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10.23.19
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Some Big Tech Employees Fear The Future They’re Creating

October 31st 18__Dan Robitzski__Filed Under: Future Society
Tag Hartman-Simkins

My Hero

The past year has brought unprecedented public scrutiny of big tech companies, from Facebook’s Cambridge Analytica scandal to Amazon’s overworked and underpaid warehouse workers.

Now, a new survey of those tech companies’ employees suggests that the people who keep big tech running are deeply divided about their employers’ role in the world’s future.

Blind Justice

Blind is an app that lets tech workers sign up with company email addresses and anonymously gossip about their employers. The startup recently asked its users whether they thought the tech companies where they work are making the world a better place — and the results are all over the place.

At Google, where employee protested the company’s work on military drones earlier this year, a solid 85 percent of employees said they feel like the company is making the world a better place. At Amazon, where there was an employee outcry when it emerged that the company was selling AI surveillance systems to Immigration and Customs Enforcement, 67 percent felt positively about the company’s role in the world.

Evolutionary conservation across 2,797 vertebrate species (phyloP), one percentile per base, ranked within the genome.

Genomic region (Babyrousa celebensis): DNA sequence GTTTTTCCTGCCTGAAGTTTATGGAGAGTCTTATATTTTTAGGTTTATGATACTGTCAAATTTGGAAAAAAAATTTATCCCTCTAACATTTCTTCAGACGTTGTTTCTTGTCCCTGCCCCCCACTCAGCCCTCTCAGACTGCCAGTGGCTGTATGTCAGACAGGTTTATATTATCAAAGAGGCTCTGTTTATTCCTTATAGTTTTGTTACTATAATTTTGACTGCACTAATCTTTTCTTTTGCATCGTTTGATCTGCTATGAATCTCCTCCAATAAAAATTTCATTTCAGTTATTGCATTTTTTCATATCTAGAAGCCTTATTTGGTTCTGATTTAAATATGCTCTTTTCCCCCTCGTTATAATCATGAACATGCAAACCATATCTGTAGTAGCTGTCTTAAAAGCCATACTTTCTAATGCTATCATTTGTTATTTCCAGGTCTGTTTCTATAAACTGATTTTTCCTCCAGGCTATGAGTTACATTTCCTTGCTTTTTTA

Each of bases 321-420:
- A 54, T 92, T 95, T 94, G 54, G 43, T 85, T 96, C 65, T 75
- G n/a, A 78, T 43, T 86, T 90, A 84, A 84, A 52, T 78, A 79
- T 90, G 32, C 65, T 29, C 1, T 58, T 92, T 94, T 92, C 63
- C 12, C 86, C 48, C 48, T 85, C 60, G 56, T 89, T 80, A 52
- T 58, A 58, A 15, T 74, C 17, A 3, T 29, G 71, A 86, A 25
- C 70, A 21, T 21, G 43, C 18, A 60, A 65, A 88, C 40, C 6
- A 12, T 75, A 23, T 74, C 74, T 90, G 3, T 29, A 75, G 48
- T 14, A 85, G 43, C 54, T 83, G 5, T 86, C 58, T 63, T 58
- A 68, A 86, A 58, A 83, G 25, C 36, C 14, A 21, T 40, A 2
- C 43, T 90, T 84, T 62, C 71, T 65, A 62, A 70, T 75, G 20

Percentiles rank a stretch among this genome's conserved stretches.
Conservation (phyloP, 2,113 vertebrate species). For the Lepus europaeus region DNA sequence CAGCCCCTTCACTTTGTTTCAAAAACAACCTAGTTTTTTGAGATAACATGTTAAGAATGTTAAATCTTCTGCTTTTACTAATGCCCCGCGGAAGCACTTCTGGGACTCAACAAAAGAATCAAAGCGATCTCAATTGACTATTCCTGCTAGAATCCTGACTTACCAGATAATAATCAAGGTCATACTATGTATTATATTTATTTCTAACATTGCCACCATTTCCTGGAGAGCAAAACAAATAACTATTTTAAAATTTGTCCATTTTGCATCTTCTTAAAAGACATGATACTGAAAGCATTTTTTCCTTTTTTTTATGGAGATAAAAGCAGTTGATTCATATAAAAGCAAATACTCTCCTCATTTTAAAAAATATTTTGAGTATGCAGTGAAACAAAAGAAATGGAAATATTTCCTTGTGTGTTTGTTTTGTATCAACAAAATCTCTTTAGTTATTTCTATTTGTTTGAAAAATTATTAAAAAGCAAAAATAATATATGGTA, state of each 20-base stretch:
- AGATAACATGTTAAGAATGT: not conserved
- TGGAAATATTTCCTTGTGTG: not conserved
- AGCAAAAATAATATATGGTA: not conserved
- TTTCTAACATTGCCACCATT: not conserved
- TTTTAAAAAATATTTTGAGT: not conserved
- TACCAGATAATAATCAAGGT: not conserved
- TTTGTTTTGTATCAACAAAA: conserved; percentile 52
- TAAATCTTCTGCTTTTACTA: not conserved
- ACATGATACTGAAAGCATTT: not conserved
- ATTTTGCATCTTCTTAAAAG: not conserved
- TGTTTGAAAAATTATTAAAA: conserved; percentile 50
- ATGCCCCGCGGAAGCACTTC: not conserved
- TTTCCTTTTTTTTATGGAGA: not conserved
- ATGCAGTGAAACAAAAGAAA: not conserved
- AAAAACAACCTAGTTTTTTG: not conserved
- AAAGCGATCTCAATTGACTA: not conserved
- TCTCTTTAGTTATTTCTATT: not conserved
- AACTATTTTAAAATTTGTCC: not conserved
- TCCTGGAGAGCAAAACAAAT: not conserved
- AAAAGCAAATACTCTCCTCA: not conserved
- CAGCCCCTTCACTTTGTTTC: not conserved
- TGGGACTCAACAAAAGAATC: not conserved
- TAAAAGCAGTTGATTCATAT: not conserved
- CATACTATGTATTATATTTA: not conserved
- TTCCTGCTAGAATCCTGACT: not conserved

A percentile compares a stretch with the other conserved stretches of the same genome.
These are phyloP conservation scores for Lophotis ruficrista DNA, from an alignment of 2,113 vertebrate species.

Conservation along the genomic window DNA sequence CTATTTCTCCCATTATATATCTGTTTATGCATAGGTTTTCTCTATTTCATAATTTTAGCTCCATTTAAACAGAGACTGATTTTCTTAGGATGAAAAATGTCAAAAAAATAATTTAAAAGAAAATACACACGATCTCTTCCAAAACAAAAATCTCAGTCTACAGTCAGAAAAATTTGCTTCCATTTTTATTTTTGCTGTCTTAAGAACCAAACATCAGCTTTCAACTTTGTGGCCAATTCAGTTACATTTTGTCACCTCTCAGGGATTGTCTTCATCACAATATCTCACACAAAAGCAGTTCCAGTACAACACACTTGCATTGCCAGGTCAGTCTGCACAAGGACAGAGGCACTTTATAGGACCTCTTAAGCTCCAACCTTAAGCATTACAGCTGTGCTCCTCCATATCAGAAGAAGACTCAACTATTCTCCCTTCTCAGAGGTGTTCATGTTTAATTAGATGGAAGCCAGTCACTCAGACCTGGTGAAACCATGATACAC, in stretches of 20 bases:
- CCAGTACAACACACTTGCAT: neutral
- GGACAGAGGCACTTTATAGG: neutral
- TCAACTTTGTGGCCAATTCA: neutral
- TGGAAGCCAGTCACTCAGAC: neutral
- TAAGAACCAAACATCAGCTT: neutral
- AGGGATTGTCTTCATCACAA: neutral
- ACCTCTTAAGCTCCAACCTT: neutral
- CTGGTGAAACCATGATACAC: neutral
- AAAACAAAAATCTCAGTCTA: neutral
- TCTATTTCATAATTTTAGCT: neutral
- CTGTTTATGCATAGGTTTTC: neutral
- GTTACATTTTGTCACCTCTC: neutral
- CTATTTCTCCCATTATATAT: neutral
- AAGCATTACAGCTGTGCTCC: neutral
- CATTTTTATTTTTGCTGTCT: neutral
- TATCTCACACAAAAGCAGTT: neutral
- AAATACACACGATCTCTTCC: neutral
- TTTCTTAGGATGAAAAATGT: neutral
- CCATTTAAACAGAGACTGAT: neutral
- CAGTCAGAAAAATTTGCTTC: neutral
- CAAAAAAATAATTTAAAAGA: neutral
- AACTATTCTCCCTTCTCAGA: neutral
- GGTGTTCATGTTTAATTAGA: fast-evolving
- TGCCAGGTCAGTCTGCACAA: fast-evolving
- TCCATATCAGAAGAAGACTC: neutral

Overall, two thirds of surveyed workers thought their employers were improving the world. It makes sense that people would choose to continue working for companies that they believe make a difference, especially if they’re engineers who would have an easy time finding a new job.

But the surprising rift between employees and their companies — 35 percent of Facebook employees said their company was not making the world better, for instance — shows that Silicon Valley, at best, is careening away from how people want the world to work. And at worst, it’s making things less good.

Follow the Money

To be clear, we have no idea who these respondents are, what jobs they do, or whether they’re representative of their employers’ workforces. And because the poll was totally voluntary, the number of participants per company fluctuated wildly, from 57 at Tesla to 857 at Amazon.

But it’s safe to assume that if all of a company’s employees were polled, the numbers might have gone down a bit. After all, the Amazon warehouse workers who reportedly found themselves peeing in bottles to reach quota were likely too busy to scroll through an app and take a random workplace satisfaction survey. Though, to be fair, many were contractors who wouldn’t have been able to comment on Amazon in Blind anyway.

READ MORE: 67% of Techies Thing They are Changing the World [Blind’s Work Talk Blog]

More on workplace satisfaction: It’s Amazon Prime Day. Don’t Buy Anything.